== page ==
November 9, 2013 at 4:21 pm #15020
CC – you obviously get that there is more to successful commercial photography than making every image a perfect representation of the ideal, and you made an excellent point with Sandy Tam. Pretty sure that I’ll stick around as long as there is more to learn.November 9, 2013 at 4:49 pm #15026emfMember
there is more to successful commercial photography than making every image a perfect representation of the ideal
I’m not saying it should be – but photography (of any kind, be it fine art or commercial) is a visual language and to communicate that language effectively you need to understand and successfully utilise the visual formal elements and principles of composition.November 9, 2013 at 5:14 pm #15028Worst Case ScenarioMember
The Facebook page is a marketing tool – images with a purpose, not my “best work”.
Like I said, at least 15 years behind the times.November 9, 2013 at 5:55 pm #15032
WCS – Is there an echo in here? Please explain your duplicate comment, and what the current school of thought it for successfully marketing your work. You’re obviously very successful as a photographer, correct? And I’m sure you’ll provide a link to your site, right? Perhaps you’re one of those photographers so caught up in technology, you are missing the bigger picture. HDR is something we used to do with a split neutral density filter, but now anyone with a digital camera and computer can recreate. Mastering that may give you a great sense of accomplishment, but that doesn’t mean your portrait clients are going to ask for it.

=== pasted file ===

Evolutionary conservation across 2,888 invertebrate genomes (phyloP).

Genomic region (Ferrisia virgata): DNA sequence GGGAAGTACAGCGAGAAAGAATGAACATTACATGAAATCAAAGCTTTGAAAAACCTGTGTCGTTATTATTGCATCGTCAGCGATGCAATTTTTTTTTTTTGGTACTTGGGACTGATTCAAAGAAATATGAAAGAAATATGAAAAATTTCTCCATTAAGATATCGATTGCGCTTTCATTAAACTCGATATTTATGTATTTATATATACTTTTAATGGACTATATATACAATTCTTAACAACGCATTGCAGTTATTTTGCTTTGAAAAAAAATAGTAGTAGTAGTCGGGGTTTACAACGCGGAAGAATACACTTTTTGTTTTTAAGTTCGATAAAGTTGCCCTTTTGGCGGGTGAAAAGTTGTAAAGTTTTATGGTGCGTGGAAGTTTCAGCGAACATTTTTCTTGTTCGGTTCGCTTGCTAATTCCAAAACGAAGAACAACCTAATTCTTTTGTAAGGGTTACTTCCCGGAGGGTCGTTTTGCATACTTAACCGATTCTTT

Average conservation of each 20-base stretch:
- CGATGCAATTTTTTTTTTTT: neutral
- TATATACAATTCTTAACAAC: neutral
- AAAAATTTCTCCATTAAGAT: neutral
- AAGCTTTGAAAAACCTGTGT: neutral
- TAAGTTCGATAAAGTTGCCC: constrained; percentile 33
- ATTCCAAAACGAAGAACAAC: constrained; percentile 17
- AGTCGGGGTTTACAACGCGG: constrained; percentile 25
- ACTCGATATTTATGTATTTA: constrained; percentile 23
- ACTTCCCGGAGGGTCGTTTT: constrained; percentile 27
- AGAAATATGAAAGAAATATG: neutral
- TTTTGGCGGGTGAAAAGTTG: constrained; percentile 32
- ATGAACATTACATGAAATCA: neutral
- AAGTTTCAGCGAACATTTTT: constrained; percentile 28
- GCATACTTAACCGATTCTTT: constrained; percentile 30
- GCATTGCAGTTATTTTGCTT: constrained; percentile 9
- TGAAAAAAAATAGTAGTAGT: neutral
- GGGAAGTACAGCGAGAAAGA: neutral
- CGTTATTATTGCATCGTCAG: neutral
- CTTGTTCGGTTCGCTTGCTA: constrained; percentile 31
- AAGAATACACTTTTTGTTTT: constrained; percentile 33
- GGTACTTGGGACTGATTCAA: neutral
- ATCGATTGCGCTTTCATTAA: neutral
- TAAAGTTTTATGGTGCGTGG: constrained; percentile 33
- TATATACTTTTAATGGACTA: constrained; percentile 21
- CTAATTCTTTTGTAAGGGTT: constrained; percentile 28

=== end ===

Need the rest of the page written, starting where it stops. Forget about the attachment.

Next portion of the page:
I’ll meet you halfway, and rephrase my comment. The Facebook page is a marketing tool – images with a purpose, not necessarily my “best work”. But it’s all I have right now, other than some large prints, which are not current. Getting paid for my work is easy enough, but I’m here because I want to improve my product. Do you have anything to offer in that respect?November 9, 2013 at 9:36 pm #15044SassyMember
i have read most of the posts but not all. i think you have been given some good critique but it almost feels like you dont want to hear it at all.
I honestly wouldn’t pay for any of the photos on your FB site.
Cute kid but horrid digital back drop border and very soft focus, let me guess mum loved it? well mum has mummy goggles on so don’t believe her. Its fun to play with digital stuff but chucking a digital border on a shot does not a good image make.
who wants to buy dirty shoes? why are they on your site?
this is such an easy shot to get, for me focus should be on mario and peaches and not on the grass. why is some cake chopped off? its an odd composition.
this is blown and is such an easy fix in PP. also an odd composition, it doesnt make me want to eat the cake.
Most of your photos have major technical issues. I am certainly no expert but even i can spot them.
I agree with others, you should only put your best images out there for people to see.